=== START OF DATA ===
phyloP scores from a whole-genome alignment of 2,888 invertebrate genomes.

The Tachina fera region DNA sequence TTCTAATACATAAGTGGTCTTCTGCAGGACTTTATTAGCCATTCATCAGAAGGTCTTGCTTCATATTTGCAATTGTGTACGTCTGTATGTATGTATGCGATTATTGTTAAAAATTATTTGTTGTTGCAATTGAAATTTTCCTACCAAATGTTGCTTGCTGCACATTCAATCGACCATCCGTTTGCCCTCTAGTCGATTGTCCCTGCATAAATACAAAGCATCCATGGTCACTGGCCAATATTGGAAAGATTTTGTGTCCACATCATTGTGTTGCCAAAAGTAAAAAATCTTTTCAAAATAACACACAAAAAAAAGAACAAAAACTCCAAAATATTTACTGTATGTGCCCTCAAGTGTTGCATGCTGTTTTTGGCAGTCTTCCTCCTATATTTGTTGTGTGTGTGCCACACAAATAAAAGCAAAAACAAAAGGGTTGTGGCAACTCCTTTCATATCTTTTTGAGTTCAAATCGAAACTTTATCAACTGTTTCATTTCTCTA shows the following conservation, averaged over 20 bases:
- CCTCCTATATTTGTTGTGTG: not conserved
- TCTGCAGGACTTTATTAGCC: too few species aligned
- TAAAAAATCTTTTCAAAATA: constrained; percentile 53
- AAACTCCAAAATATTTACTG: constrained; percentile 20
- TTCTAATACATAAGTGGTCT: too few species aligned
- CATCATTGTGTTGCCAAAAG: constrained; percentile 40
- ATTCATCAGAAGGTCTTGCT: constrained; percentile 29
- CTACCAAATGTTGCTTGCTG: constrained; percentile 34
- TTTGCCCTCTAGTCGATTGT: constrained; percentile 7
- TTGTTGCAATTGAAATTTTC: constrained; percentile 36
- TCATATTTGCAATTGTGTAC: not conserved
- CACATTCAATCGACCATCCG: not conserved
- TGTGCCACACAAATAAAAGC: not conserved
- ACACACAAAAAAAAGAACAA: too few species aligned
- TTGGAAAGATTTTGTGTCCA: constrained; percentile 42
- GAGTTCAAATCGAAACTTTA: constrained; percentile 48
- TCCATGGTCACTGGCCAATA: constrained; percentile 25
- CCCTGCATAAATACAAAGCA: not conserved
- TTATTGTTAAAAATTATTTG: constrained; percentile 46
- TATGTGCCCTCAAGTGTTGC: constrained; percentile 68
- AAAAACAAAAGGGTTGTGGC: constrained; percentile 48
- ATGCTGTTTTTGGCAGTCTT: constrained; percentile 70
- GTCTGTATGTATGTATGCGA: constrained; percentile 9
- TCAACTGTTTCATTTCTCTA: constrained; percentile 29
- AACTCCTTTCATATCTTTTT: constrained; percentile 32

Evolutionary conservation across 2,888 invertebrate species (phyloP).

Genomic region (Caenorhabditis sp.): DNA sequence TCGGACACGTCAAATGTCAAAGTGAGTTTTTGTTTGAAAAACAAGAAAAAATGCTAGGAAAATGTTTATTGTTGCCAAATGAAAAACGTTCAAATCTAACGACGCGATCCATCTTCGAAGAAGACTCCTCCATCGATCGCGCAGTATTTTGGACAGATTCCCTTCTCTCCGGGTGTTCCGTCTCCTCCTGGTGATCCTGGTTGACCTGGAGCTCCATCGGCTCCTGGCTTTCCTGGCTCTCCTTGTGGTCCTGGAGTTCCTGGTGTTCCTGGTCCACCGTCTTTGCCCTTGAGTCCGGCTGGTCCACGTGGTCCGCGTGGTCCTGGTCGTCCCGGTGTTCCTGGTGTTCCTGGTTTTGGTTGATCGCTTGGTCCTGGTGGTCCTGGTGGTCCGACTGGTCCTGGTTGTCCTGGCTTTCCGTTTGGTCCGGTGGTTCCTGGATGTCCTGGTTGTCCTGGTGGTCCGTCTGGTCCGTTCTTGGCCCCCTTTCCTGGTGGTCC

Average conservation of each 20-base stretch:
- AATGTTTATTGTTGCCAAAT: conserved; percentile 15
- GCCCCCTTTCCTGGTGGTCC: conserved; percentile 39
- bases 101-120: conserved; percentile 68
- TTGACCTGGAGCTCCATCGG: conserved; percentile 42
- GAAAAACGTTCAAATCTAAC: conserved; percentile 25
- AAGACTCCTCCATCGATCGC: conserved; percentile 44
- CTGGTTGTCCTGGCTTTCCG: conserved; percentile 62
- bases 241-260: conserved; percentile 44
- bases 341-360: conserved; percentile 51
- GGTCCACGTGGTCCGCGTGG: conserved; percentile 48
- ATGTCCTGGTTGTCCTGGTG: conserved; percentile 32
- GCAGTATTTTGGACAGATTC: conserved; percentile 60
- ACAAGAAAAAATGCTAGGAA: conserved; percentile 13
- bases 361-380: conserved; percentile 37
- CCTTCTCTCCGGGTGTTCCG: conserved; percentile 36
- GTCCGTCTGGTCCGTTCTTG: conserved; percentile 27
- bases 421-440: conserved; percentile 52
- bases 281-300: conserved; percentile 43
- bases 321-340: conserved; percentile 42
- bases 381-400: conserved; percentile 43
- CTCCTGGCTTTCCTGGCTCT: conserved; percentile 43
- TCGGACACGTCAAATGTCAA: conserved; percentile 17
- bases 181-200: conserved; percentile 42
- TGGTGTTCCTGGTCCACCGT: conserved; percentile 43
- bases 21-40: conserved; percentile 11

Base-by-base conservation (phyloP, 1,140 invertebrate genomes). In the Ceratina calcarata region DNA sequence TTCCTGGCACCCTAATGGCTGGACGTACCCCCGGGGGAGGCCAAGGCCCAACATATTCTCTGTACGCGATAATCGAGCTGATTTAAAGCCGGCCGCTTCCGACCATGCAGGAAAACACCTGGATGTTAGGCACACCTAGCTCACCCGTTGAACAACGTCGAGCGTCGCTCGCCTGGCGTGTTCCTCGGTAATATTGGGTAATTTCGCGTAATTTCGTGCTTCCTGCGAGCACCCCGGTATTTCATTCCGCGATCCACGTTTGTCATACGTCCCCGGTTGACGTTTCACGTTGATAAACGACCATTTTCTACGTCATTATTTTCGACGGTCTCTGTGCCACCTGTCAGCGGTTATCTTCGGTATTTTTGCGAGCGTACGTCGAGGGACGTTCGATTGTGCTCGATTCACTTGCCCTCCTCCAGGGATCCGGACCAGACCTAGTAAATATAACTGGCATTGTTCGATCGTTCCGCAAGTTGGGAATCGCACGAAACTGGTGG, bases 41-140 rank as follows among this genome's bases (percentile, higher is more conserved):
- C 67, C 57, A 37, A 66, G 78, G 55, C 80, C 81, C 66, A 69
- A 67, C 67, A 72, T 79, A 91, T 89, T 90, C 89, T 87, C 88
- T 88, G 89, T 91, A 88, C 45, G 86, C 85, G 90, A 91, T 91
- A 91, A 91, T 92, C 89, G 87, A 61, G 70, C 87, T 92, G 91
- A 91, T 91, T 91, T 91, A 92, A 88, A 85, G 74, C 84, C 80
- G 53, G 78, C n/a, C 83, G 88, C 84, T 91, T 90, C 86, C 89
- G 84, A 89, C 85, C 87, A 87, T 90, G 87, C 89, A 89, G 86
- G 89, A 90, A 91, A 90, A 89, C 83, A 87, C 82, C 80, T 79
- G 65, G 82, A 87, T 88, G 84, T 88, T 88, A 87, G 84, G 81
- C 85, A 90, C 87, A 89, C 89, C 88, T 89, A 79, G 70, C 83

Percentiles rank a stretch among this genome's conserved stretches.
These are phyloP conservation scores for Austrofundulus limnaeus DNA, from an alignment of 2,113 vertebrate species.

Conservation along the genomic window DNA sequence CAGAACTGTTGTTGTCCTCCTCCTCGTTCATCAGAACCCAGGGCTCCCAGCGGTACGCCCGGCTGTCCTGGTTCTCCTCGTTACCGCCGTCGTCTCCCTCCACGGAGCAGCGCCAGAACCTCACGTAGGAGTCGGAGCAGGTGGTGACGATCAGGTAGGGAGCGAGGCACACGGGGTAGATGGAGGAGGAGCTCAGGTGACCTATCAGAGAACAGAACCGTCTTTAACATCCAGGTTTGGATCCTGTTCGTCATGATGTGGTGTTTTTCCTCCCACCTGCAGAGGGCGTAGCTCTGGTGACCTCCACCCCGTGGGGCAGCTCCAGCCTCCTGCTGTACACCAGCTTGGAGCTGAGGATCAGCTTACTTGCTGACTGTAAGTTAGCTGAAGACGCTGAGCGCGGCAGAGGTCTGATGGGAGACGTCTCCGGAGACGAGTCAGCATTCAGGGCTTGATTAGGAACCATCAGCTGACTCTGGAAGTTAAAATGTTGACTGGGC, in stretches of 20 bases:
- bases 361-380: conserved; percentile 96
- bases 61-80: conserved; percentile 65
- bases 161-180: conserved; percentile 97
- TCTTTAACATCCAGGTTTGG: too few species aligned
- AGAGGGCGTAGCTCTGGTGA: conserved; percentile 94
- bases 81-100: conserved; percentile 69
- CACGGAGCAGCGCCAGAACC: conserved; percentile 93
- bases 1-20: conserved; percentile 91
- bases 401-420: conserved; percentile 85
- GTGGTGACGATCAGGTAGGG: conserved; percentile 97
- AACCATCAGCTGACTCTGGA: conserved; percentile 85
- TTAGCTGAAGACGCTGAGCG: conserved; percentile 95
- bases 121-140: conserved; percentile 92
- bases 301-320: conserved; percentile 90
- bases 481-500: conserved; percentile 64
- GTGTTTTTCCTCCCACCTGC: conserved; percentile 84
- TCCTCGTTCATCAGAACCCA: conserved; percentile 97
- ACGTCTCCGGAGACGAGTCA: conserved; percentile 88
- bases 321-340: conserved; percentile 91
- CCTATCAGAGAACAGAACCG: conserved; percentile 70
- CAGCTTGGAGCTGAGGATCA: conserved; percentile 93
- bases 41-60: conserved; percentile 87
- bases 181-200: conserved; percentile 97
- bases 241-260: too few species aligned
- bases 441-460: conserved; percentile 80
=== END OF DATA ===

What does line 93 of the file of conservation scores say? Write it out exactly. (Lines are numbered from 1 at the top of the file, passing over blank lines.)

- bases 241-260: too few species aligned